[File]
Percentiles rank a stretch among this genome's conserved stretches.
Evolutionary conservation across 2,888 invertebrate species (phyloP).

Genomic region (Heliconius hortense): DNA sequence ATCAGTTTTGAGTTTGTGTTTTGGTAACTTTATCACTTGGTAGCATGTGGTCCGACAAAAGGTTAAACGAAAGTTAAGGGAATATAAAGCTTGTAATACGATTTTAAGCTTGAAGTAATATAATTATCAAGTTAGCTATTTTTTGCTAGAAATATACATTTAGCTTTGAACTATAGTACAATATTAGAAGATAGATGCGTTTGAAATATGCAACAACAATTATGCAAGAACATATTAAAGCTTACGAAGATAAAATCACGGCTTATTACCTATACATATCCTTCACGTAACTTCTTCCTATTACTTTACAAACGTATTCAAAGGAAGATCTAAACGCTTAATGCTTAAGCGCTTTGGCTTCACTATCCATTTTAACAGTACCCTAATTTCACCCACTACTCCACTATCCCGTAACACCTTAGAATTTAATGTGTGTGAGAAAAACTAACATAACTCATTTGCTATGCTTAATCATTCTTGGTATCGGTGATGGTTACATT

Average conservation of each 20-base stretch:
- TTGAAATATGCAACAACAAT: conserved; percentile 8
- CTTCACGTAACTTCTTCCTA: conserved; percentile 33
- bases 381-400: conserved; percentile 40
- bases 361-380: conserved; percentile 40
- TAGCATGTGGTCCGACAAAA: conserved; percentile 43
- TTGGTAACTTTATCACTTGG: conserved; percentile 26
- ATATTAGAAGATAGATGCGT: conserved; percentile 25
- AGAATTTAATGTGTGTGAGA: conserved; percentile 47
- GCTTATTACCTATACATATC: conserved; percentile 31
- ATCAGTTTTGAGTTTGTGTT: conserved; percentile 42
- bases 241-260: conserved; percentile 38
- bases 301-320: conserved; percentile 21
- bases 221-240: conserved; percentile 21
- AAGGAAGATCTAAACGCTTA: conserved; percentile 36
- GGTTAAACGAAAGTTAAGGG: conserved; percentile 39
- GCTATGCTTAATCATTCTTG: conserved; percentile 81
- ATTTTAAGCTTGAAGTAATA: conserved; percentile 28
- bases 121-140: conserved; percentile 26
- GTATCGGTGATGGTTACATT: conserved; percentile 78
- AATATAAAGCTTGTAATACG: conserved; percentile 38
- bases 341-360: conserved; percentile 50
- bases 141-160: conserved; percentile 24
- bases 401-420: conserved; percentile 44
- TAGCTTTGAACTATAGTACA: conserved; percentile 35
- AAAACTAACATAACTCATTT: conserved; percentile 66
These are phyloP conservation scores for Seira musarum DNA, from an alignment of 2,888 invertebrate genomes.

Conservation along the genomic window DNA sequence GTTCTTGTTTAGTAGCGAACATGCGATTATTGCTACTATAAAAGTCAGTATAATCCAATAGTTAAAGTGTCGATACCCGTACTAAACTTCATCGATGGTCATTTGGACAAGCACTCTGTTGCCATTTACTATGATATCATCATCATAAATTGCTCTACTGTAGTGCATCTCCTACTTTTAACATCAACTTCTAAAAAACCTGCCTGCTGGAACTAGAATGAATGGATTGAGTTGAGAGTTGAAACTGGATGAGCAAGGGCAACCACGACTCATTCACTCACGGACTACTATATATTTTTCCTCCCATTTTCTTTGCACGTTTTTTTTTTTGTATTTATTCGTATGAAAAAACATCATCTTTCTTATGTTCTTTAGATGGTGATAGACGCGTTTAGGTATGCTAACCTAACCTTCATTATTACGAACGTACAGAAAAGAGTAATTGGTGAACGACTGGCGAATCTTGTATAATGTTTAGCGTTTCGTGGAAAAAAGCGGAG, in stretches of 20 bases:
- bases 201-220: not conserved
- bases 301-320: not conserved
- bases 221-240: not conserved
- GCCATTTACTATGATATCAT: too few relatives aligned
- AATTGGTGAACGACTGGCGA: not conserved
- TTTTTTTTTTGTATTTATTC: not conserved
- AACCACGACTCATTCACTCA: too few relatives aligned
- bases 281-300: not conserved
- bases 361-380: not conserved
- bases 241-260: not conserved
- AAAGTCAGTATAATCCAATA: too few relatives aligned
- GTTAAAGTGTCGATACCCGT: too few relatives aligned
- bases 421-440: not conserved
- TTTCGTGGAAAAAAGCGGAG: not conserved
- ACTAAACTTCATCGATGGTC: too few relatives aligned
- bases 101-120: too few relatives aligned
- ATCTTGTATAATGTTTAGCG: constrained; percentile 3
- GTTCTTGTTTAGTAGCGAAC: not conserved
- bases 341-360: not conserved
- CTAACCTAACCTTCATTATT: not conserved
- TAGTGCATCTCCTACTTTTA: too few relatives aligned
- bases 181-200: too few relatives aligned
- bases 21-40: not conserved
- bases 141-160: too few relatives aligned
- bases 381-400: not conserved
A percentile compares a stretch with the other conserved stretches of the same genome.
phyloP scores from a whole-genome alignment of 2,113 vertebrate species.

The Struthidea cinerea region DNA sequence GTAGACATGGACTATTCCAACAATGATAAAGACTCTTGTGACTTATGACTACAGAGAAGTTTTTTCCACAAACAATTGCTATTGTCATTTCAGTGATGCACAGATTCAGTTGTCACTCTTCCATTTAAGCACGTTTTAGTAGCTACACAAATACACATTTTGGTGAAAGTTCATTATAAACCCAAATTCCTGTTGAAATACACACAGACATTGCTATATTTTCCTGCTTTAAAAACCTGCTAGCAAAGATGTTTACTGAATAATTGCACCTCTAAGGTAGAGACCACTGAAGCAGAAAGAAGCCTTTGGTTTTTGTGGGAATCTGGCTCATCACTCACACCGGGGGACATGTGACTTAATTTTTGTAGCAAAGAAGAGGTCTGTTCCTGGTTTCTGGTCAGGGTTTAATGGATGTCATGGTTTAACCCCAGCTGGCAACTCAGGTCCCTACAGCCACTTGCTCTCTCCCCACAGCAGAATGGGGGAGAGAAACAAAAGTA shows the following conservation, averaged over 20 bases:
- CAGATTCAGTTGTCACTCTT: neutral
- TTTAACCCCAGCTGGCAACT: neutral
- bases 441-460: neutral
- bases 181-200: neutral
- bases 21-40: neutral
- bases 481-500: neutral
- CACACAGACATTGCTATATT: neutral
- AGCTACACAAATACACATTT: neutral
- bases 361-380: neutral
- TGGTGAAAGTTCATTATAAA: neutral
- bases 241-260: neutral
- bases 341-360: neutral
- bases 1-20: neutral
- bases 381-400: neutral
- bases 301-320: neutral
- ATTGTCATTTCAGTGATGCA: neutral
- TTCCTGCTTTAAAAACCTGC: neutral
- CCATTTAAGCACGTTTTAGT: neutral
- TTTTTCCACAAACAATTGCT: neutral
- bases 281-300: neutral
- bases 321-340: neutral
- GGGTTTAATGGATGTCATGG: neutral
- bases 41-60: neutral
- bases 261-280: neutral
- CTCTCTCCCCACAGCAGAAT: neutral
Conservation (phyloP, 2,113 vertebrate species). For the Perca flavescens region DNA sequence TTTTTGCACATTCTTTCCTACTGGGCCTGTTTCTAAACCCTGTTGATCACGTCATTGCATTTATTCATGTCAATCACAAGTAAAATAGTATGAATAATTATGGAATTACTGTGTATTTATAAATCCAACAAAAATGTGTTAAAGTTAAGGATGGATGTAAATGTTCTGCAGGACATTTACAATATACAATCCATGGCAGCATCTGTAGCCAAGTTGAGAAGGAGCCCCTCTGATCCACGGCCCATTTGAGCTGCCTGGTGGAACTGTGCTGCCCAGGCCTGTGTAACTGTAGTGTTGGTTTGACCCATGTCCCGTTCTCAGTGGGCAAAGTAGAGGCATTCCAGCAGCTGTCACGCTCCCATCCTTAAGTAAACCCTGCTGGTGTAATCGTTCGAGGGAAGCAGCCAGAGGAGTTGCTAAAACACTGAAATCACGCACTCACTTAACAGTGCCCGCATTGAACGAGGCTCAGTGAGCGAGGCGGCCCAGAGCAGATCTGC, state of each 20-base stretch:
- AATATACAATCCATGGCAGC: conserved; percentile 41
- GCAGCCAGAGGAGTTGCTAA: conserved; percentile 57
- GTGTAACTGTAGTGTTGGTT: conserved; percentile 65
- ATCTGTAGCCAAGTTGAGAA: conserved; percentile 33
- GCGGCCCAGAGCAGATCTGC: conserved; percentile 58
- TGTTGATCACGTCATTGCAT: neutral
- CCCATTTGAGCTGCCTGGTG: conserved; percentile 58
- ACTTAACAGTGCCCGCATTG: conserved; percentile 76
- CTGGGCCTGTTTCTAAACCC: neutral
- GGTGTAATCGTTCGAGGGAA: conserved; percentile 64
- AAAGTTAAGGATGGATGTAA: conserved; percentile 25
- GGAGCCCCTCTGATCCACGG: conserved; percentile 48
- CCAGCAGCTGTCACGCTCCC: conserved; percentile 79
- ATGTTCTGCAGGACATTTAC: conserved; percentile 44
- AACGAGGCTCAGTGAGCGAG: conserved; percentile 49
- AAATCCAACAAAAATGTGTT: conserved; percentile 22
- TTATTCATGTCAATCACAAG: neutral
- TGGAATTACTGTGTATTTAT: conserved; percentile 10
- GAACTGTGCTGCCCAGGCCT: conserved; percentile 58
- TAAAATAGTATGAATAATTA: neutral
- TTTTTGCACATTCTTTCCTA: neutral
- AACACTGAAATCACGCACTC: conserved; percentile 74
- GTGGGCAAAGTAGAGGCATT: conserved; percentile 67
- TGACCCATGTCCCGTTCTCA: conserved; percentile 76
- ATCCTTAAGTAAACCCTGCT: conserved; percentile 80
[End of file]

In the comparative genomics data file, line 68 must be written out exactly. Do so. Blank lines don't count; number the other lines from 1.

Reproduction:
- bases 361-380: neutral